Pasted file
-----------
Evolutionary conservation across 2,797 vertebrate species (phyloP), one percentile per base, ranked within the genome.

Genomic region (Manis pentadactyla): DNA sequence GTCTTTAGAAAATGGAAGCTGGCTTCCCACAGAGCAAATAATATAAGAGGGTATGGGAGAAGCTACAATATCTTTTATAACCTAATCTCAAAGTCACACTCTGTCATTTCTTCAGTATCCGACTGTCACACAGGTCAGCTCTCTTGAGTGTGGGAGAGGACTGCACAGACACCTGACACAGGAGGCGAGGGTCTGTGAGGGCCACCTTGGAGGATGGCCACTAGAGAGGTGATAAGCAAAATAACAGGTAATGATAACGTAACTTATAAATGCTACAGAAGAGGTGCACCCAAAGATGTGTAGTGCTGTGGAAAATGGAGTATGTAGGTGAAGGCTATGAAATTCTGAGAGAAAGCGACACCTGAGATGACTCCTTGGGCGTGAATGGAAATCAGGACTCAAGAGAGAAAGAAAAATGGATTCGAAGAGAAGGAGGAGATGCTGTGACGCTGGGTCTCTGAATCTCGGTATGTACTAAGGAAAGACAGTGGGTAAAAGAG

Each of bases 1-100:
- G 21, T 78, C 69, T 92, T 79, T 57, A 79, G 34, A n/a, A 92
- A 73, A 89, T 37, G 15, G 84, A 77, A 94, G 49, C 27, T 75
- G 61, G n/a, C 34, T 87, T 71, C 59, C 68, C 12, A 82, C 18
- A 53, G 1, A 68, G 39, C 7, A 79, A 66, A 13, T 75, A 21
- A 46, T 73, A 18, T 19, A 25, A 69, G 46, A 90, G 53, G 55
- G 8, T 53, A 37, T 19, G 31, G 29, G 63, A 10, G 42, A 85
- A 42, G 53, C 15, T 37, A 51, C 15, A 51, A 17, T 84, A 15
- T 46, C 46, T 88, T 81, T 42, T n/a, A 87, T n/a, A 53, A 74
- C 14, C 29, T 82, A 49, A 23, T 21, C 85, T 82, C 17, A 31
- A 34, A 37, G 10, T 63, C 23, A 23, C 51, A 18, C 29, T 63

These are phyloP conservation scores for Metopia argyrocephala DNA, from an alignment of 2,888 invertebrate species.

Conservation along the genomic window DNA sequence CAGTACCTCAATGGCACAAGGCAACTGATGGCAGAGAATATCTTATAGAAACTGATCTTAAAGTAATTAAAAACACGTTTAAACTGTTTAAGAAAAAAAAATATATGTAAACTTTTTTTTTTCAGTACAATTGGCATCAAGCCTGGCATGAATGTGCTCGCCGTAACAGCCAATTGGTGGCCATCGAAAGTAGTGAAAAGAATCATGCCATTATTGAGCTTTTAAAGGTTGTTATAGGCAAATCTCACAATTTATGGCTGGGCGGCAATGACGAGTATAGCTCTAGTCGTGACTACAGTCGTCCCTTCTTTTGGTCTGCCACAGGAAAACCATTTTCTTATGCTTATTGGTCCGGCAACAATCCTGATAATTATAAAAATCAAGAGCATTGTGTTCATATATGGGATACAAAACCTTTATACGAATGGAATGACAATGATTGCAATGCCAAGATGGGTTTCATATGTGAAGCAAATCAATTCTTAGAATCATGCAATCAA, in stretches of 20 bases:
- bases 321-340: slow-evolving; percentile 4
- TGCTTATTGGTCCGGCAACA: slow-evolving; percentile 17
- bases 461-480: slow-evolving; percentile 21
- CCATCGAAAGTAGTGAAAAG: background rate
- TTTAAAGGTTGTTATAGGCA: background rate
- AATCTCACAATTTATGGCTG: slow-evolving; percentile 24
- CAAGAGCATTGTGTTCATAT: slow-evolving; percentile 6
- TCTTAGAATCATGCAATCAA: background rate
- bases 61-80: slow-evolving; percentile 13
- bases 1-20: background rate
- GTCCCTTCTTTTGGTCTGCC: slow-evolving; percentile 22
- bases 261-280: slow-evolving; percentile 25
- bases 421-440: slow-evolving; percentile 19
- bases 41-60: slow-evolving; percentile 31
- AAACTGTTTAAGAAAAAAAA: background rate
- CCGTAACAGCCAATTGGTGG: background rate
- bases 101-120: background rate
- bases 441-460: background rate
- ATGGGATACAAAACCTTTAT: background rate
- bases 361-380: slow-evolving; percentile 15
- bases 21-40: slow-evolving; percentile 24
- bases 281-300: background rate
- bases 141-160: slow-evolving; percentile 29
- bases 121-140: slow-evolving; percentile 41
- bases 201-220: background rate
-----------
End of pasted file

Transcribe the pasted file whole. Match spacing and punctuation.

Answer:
Evolutionary conservation across 2,797 vertebrate species (phyloP), one percentile per base, ranked within the genome.

Genomic region (Manis pentadactyla): DNA sequence GTCTTTAGAAAATGGAAGCTGGCTTCCCACAGAGCAAATAATATAAGAGGGTATGGGAGAAGCTACAATATCTTTTATAACCTAATCTCAAAGTCACACTCTGTCATTTCTTCAGTATCCGACTGTCACACAGGTCAGCTCTCTTGAGTGTGGGAGAGGACTGCACAGACACCTGACACAGGAGGCGAGGGTCTGTGAGGGCCACCTTGGAGGATGGCCACTAGAGAGGTGATAAGCAAAATAACAGGTAATGATAACGTAACTTATAAATGCTACAGAAGAGGTGCACCCAAAGATGTGTAGTGCTGTGGAAAATGGAGTATGTAGGTGAAGGCTATGAAATTCTGAGAGAAAGCGACACCTGAGATGACTCCTTGGGCGTGAATGGAAATCAGGACTCAAGAGAGAAAGAAAAATGGATTCGAAGAGAAGGAGGAGATGCTGTGACGCTGGGTCTCTGAATCTCGGTATGTACTAAGGAAAGACAGTGGGTAAAAGAG

Each of bases 1-100:
- G 21, T 78, C 69, T 92, T 79, T 57, A 79, G 34, A n/a, A 92
- A 73, A 89, T 37, G 15, G 84, A 77, A 94, G 49, C 27, T 75
- G 61, G n/a, C 34, T 87, T 71, C 59, C 68, C 12, A 82, C 18
- A 53, G 1, A 68, G 39, C 7, A 79, A 66, A 13, T 75, A 21
- A 46, T 73, A 18, T 19, A 25, A 69, G 46, A 90, G 53, G 55
- G 8, T 53, A 37, T 19, G 31, G 29, G 63, A 10, G 42, A 85
- A 42, G 53, C 15, T 37, A 51, C 15, A 51, A 17, T 84, A 15
- T 46, C 46, T 88, T 81, T 42, T n/a, A 87, T n/a, A 53, A 74
- C 14, C 29, T 82, A 49, A 23, T 21, C 85, T 82, C 17, A 31
- A 34, A 37, G 10, T 63, C 23, A 23, C 51, A 18, C 29, T 63

These are phyloP conservation scores for Metopia argyrocephala DNA, from an alignment of 2,888 invertebrate species.

Conservation along the genomic window DNA sequence CAGTACCTCAATGGCACAAGGCAACTGATGGCAGAGAATATCTTATAGAAACTGATCTTAAAGTAATTAAAAACACGTTTAAACTGTTTAAGAAAAAAAAATATATGTAAACTTTTTTTTTTCAGTACAATTGGCATCAAGCCTGGCATGAATGTGCTCGCCGTAACAGCCAATTGGTGGCCATCGAAAGTAGTGAAAAGAATCATGCCATTATTGAGCTTTTAAAGGTTGTTATAGGCAAATCTCACAATTTATGGCTGGGCGGCAATGACGAGTATAGCTCTAGTCGTGACTACAGTCGTCCCTTCTTTTGGTCTGCCACAGGAAAACCATTTTCTTATGCTTATTGGTCCGGCAACAATCCTGATAATTATAAAAATCAAGAGCATTGTGTTCATATATGGGATACAAAACCTTTATACGAATGGAATGACAATGATTGCAATGCCAAGATGGGTTTCATATGTGAAGCAAATCAATTCTTAGAATCATGCAATCAA, in stretches of 20 bases:
- bases 321-340: slow-evolving; percentile 4
- TGCTTATTGGTCCGGCAACA: slow-evolving; percentile 17
- bases 461-480: slow-evolving; percentile 21
- CCATCGAAAGTAGTGAAAAG: background rate
- TTTAAAGGTTGTTATAGGCA: background rate
- AATCTCACAATTTATGGCTG: slow-evolving; percentile 24
- CAAGAGCATTGTGTTCATAT: slow-evolving; percentile 6
- TCTTAGAATCATGCAATCAA: background rate
- bases 61-80: slow-evolving; percentile 13
- bases 1-20: background rate
- GTCCCTTCTTTTGGTCTGCC: slow-evolving; percentile 22
- bases 261-280: slow-evolving; percentile 25
- bases 421-440: slow-evolving; percentile 19
- bases 41-60: slow-evolving; percentile 31
- AAACTGTTTAAGAAAAAAAA: background rate
- CCGTAACAGCCAATTGGTGG: background rate
- bases 101-120: background rate
- bases 441-460: background rate
- ATGGGATACAAAACCTTTAT: background rate
- bases 361-380: slow-evolving; percentile 15
- bases 21-40: slow-evolving; percentile 24
- bases 281-300: background rate
- bases 141-160: slow-evolving; percentile 29
- bases 121-140: slow-evolving; percentile 41
- bases 201-220: background rate